Putin’s Ratings Fall: Back to the Soft Authoritarian Normality of His ‘Sistema’?

by Gordon M. Hahn

Much has been made in Russian and Western media about Russian President Vladimir Putin’s declining approval ratings. However, despite the major ratings decline, Putin’s approval rating remains far above any Western leader. More importantly, his rating remains higher than it has been in long periods of is rule. In other words, the fall in Putin’s rating marks a return from normal after excessively and inordinately high ratings from late 2014 until early 2018.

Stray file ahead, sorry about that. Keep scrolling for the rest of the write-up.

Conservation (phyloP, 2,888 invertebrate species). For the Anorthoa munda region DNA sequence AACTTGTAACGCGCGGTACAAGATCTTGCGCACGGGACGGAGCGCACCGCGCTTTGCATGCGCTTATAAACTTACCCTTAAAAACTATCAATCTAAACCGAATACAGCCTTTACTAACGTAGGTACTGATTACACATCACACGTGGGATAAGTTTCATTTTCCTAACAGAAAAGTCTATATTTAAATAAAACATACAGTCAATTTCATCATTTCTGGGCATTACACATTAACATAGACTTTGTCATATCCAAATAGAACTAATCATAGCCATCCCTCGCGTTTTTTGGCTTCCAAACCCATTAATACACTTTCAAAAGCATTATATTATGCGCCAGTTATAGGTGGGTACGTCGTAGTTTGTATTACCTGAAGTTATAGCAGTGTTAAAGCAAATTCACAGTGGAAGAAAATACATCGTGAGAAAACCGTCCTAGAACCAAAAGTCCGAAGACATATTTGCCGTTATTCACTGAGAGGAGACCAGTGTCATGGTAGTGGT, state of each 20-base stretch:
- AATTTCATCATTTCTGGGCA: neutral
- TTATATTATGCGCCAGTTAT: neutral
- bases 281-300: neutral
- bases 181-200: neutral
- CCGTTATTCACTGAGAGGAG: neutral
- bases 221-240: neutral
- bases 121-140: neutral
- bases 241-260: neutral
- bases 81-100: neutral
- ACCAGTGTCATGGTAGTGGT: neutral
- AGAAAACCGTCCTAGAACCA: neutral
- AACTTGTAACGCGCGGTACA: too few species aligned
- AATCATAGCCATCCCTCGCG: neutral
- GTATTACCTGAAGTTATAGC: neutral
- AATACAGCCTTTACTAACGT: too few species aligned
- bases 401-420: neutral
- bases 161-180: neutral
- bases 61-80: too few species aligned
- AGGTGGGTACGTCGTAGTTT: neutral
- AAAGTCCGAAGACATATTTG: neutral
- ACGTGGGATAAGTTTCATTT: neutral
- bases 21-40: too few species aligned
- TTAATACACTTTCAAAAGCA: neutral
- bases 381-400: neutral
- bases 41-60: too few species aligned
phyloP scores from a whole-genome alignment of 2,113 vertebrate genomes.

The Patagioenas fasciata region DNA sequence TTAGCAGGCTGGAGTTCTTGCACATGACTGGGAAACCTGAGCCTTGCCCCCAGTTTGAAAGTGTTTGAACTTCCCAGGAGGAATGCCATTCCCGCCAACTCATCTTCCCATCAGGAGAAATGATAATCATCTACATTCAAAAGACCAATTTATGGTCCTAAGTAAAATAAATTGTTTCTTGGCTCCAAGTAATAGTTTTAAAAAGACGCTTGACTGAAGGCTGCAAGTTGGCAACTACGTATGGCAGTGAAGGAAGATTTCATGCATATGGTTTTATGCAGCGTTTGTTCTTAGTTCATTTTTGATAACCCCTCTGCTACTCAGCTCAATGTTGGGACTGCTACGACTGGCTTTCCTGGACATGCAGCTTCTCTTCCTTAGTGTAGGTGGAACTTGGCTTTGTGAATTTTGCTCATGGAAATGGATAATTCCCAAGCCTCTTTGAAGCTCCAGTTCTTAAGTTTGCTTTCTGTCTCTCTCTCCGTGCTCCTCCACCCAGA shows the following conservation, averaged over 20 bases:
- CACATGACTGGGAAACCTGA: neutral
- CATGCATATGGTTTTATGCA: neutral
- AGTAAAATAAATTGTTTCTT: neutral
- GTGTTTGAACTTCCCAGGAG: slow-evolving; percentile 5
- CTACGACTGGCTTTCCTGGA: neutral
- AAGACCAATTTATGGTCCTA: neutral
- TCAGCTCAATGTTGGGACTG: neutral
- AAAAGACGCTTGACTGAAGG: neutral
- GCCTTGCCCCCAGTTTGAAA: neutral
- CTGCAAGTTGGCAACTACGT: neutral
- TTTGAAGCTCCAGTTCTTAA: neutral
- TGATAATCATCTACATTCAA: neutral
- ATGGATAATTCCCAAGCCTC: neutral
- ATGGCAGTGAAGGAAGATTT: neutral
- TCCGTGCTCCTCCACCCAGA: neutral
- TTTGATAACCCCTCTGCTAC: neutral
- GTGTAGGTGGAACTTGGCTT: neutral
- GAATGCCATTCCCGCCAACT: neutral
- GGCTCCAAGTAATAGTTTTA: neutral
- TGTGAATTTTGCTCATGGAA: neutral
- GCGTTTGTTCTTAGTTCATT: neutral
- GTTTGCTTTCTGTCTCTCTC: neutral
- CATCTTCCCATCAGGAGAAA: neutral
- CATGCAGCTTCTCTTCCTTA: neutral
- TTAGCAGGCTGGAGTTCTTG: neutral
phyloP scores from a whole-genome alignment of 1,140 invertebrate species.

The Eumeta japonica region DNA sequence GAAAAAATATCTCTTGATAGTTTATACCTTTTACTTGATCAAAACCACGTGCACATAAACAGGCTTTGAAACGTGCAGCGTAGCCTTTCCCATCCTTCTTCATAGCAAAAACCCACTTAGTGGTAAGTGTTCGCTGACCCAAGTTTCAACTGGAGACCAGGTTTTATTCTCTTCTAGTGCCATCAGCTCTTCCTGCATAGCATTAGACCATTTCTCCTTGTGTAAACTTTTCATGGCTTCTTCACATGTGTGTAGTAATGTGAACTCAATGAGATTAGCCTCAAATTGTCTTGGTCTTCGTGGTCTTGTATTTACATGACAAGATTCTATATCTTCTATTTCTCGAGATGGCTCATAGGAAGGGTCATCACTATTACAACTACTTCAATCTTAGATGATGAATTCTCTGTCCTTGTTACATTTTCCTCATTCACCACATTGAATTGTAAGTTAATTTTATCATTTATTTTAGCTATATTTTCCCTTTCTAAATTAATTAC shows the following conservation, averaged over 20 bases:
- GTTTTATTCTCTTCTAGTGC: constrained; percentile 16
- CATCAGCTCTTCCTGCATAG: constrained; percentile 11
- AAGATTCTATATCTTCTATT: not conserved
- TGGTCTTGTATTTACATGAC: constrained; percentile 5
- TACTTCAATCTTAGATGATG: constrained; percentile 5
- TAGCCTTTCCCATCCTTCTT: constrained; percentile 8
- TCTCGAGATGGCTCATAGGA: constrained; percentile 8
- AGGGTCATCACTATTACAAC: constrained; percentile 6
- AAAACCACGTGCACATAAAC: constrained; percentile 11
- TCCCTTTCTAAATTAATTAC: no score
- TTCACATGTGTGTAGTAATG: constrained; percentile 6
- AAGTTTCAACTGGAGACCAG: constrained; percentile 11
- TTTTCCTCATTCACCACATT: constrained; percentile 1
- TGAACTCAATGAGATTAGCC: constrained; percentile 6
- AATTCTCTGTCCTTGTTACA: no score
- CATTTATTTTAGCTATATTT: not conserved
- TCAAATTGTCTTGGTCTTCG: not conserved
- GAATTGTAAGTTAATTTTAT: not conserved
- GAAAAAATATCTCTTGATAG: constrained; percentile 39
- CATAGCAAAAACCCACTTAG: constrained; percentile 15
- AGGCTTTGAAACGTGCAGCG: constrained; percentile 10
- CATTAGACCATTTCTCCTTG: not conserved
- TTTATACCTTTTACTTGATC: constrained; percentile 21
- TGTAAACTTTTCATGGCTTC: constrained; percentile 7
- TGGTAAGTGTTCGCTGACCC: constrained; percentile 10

In  a recent article, I asked: “Is the Vladimir the Great Balancer who has deftly mixed the carrot and the stick to maintain a tentative balance between the myriad regime, autonomous, and opposition elements that comprise Russia’s metastable politics losing his touch?” (https://gordonhahn.com/2018/09/10/is-putin-losing-his-balance/). I have noted many times that Putin is a soft authoritarian with a sharp sense of how much repression is needed in the mix of tools he uses to maintain political stability and his own popularity. I answered that in recent months he appears to have made several miscalculations suggesting he be ‘losing his balance’ or his feel for balancing means, but I also noted that “(n)one of this means that Putin’s sense of balance has declined to such a level that he is fundamentally destabilizing the regime, no less that Putin is about to fall from power” (https://gordonhahn.com/2018/09/10/is-putin-losing-his-balance/). This last point can be elaborated upon.